Sara Coleridge (1802-1852 / England)
See yon blithe child that dances in our sight!
Can gloomy shadows fall from one so bright?
Fond mother, whence these fears?
While buoyantly he rushes o'er the lawn,
Dream not of clouds to stain his manhood's dawn,
Nor dim that sight with tears.
No cloud he spies in brightly glowing hours,
But feels as if the newly vested bowers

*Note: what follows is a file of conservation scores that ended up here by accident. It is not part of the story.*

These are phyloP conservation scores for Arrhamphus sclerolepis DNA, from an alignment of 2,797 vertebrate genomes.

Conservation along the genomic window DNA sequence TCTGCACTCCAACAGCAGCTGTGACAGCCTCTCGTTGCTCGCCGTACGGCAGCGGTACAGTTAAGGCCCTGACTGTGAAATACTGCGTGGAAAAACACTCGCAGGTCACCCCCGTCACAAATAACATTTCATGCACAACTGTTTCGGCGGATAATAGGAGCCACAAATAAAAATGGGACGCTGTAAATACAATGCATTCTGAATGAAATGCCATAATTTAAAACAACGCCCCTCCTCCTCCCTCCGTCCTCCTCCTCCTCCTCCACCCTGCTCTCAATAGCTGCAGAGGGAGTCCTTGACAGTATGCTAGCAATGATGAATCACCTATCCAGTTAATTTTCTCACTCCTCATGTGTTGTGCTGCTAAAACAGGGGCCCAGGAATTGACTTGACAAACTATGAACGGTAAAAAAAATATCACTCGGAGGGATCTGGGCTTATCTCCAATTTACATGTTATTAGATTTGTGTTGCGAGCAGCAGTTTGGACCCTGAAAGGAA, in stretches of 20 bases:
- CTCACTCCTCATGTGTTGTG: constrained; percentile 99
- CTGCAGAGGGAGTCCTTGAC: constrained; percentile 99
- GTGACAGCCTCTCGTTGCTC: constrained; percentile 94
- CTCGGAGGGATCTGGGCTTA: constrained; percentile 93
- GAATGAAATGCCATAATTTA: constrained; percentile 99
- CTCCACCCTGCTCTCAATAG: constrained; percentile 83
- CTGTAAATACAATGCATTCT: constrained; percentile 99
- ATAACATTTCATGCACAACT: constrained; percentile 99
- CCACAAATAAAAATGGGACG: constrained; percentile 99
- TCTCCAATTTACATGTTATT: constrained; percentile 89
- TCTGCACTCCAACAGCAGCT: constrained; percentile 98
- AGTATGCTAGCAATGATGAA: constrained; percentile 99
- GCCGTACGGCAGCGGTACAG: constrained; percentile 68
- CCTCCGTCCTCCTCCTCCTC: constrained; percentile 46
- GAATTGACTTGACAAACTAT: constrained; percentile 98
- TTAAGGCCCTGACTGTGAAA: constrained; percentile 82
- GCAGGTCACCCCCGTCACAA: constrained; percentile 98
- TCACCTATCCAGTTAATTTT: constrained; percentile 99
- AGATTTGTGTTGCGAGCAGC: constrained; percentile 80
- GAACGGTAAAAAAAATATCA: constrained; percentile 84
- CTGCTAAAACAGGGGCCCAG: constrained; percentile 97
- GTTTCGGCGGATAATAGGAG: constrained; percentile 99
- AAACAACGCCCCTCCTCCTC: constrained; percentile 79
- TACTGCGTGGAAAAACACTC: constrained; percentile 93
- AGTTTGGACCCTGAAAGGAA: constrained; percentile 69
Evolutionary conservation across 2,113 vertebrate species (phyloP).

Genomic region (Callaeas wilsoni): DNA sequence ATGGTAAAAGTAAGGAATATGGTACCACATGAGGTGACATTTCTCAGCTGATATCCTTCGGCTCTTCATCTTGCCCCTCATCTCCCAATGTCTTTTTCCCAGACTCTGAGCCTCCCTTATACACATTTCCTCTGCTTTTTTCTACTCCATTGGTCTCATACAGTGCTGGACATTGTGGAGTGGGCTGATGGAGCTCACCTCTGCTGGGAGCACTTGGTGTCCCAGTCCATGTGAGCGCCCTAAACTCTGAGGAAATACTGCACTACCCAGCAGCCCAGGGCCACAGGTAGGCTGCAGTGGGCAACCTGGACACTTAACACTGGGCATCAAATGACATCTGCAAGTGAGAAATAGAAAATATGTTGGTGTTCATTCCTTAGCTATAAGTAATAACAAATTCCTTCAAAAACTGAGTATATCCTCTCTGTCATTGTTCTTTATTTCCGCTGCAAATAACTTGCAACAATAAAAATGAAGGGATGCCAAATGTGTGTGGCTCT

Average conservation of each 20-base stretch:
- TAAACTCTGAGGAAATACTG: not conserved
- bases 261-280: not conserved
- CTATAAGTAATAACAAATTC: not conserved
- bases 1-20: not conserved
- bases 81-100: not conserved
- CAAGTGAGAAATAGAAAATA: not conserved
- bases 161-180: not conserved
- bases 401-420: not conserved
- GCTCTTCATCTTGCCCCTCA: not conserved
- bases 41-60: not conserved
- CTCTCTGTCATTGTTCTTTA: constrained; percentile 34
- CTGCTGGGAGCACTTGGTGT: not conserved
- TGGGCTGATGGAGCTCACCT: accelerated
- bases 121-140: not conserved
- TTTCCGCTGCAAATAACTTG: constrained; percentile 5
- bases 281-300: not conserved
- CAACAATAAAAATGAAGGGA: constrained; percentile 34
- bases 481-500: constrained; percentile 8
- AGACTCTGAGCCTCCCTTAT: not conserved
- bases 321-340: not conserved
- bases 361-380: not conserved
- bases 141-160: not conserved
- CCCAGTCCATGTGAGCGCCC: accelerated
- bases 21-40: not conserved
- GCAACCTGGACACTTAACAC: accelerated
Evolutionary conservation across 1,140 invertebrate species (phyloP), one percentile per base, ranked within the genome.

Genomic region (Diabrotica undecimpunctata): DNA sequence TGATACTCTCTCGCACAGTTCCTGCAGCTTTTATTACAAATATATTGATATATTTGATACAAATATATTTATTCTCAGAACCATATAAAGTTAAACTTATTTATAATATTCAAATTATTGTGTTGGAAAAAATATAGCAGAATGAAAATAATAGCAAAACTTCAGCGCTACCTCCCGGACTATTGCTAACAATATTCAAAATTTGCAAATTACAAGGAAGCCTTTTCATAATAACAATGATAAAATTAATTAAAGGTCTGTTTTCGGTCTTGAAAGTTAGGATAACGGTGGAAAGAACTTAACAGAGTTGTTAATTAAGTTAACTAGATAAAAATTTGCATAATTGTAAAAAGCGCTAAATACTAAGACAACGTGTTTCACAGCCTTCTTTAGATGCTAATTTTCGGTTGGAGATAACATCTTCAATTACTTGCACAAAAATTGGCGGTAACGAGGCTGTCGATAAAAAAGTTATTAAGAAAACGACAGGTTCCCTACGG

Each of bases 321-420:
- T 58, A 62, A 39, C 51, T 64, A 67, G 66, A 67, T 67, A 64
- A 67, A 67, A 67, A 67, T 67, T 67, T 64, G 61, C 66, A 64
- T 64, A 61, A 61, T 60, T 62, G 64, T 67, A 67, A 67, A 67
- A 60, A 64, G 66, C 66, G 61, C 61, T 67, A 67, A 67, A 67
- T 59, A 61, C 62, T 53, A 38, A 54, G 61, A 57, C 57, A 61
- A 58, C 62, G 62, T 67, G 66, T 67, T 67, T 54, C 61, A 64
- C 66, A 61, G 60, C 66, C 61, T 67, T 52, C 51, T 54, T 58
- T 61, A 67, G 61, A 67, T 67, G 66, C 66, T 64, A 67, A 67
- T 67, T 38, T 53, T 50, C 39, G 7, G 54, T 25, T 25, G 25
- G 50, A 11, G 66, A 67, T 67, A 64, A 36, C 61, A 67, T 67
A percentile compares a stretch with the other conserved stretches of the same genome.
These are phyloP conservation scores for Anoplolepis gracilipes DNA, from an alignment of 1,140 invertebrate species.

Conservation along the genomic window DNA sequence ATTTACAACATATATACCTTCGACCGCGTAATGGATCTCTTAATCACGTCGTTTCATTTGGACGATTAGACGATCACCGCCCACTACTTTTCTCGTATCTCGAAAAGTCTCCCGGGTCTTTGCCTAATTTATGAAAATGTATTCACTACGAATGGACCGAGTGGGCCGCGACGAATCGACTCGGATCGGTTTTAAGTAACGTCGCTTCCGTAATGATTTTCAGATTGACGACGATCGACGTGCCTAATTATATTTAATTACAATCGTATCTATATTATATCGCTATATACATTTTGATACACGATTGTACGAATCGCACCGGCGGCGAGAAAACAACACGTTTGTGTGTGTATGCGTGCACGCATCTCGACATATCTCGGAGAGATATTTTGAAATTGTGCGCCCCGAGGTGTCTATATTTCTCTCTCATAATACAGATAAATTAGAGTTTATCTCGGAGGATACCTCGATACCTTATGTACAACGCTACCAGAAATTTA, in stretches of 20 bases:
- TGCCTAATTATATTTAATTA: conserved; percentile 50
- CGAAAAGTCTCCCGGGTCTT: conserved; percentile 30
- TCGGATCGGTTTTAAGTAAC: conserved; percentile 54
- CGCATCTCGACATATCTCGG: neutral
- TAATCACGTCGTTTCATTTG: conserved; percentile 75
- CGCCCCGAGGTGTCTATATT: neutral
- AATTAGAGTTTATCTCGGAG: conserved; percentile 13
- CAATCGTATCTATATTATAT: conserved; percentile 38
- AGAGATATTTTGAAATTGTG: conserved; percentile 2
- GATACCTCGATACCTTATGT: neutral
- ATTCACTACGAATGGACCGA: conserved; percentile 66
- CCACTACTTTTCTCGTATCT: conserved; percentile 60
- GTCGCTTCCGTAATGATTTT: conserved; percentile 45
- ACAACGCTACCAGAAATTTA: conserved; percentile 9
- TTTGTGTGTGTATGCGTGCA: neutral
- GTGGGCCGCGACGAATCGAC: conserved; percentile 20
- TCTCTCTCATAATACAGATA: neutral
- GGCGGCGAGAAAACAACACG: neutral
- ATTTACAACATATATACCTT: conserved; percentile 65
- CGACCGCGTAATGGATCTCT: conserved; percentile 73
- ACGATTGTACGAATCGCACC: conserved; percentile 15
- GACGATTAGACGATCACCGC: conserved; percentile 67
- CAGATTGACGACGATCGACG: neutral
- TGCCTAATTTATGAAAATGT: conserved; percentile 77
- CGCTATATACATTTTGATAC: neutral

For him could never fade:
Too well we know that vernal pleasures fleet,
But having him, so gladsome, fair, and sweet,
Our loss is overpaid.
Amid the balmiest flowers that earth can give
Some bitter drops distil, and all that live
A mingled portion share;
But, while he learns these truths which we lament,
Such fortitude as ours will sure be sent,
Such solace to his care.
Comments about this poem (The Child by Sara Coleridge )
Top 500 Poems
The Road Not Taken
If You Forget Me
Still I Rise
Edgar Allan Poe
Stopping by Woods on a Snowy Evening
William Ernest Henley
I Know Why The Caged Bird Sings